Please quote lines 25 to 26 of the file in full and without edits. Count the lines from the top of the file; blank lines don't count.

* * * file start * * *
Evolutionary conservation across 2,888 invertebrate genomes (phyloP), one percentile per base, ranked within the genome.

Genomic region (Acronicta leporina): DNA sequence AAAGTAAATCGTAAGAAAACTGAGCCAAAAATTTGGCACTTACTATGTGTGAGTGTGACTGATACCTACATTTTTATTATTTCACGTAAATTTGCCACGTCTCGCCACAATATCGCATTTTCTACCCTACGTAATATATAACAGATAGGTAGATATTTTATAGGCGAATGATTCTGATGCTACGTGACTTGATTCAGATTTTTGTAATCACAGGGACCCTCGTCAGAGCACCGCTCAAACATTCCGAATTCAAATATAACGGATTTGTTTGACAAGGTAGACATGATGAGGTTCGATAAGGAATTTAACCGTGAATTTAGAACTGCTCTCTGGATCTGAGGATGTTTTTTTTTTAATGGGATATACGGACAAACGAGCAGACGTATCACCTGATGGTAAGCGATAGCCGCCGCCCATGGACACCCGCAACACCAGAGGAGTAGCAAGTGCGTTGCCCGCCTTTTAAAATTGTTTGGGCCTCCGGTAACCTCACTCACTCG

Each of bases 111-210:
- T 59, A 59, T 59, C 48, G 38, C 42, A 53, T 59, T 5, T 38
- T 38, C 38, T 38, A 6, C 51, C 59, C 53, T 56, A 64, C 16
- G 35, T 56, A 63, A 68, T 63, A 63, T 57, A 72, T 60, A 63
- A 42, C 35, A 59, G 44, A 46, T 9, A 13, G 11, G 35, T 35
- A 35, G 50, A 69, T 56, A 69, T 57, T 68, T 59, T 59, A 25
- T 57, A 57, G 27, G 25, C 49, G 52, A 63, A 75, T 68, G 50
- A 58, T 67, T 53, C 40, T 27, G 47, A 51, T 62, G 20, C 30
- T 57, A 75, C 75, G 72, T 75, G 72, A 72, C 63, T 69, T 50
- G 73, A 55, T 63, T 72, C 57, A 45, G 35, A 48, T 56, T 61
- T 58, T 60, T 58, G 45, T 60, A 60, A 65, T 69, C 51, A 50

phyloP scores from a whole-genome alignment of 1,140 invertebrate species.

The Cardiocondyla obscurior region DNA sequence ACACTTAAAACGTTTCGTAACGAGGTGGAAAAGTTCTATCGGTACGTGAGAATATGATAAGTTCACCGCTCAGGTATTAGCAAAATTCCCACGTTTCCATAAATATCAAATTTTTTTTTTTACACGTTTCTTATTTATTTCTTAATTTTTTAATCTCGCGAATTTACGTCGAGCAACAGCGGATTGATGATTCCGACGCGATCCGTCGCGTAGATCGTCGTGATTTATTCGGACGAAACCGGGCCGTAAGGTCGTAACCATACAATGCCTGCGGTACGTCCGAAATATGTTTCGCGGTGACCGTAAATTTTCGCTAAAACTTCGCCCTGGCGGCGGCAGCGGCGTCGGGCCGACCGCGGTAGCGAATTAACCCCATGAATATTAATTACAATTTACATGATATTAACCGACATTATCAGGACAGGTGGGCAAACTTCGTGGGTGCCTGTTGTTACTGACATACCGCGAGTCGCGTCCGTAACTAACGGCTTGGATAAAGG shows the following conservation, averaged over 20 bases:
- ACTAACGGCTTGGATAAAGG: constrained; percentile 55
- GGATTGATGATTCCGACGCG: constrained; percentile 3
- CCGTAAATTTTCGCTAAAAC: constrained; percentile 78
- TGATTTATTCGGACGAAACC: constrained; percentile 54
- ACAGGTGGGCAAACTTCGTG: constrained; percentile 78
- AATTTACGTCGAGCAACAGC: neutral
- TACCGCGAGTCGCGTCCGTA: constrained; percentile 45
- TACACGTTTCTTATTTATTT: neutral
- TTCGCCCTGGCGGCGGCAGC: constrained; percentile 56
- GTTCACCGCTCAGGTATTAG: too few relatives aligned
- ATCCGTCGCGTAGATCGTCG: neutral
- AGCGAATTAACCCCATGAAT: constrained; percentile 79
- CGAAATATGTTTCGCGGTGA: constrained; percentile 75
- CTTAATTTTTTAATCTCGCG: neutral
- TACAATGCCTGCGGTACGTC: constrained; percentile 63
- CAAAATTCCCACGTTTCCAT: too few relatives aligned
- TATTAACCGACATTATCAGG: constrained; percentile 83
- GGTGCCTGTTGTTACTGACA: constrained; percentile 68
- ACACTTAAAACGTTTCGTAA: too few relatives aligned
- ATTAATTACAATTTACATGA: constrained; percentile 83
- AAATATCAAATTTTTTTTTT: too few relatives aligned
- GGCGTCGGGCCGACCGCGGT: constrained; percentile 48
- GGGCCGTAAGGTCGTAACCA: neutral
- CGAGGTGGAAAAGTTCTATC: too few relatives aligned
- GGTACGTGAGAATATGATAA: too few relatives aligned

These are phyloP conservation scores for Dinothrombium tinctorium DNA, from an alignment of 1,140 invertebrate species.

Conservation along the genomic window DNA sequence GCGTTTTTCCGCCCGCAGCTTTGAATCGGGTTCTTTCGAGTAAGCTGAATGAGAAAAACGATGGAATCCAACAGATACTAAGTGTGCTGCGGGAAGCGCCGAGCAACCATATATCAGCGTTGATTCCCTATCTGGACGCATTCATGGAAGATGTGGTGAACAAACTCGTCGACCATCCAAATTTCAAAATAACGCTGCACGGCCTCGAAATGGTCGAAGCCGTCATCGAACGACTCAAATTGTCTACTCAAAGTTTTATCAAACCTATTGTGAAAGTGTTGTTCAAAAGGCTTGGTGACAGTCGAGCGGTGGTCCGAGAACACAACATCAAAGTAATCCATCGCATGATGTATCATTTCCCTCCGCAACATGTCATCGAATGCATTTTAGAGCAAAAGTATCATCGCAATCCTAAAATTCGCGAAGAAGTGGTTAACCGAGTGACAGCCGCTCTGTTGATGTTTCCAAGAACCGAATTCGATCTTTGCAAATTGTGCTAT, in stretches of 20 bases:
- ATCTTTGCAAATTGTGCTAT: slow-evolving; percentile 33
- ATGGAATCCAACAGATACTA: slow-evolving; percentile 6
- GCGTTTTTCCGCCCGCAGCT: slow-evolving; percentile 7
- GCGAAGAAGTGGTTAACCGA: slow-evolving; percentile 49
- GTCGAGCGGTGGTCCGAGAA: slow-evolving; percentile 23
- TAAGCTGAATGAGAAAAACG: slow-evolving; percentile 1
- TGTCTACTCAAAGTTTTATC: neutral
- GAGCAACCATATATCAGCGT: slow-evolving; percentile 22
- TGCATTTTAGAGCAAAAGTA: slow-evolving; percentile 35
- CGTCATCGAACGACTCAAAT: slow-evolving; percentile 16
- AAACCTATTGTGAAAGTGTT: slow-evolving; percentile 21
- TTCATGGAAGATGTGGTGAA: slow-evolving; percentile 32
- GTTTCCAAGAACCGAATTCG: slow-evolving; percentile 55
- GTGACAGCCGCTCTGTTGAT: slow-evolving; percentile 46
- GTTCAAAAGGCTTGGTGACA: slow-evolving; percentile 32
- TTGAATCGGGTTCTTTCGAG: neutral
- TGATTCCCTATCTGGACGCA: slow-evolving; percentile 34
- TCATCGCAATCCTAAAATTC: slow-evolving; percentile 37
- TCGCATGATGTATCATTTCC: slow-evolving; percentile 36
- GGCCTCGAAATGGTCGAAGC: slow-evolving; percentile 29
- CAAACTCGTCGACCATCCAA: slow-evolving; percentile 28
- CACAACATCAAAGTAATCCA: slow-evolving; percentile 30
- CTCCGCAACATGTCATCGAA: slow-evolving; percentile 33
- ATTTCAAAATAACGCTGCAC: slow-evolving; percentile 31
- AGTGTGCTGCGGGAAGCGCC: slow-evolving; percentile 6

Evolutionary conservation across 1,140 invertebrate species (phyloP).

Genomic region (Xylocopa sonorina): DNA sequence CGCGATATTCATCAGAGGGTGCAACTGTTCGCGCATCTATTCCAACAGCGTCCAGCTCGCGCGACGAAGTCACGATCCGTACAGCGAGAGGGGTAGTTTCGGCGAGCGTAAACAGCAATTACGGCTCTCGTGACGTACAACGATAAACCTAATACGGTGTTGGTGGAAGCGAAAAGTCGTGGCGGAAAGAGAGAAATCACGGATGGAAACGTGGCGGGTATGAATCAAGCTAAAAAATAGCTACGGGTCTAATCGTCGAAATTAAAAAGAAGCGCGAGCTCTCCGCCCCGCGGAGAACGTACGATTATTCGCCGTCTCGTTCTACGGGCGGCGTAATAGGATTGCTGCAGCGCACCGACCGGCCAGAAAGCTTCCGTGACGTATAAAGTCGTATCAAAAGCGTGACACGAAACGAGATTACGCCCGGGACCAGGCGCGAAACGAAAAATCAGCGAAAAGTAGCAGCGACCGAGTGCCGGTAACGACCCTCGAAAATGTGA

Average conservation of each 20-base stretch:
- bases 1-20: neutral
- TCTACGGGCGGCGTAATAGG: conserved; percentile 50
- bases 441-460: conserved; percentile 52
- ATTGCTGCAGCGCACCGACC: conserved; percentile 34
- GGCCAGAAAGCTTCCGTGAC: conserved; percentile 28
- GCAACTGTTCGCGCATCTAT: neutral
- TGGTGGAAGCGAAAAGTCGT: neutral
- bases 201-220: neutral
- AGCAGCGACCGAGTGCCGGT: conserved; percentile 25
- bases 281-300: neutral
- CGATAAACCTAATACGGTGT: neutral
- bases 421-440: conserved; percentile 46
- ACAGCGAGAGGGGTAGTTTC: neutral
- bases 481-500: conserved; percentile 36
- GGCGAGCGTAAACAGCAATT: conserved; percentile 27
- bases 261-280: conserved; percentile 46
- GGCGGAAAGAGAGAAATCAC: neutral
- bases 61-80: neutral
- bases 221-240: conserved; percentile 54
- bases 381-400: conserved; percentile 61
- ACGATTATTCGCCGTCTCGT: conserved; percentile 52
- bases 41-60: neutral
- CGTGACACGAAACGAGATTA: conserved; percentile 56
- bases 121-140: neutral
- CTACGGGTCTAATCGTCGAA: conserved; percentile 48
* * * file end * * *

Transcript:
- GTTCACCGCTCAGGTATTAG: too few relatives aligned
- ATCCGTCGCGTAGATCGTCG: neutral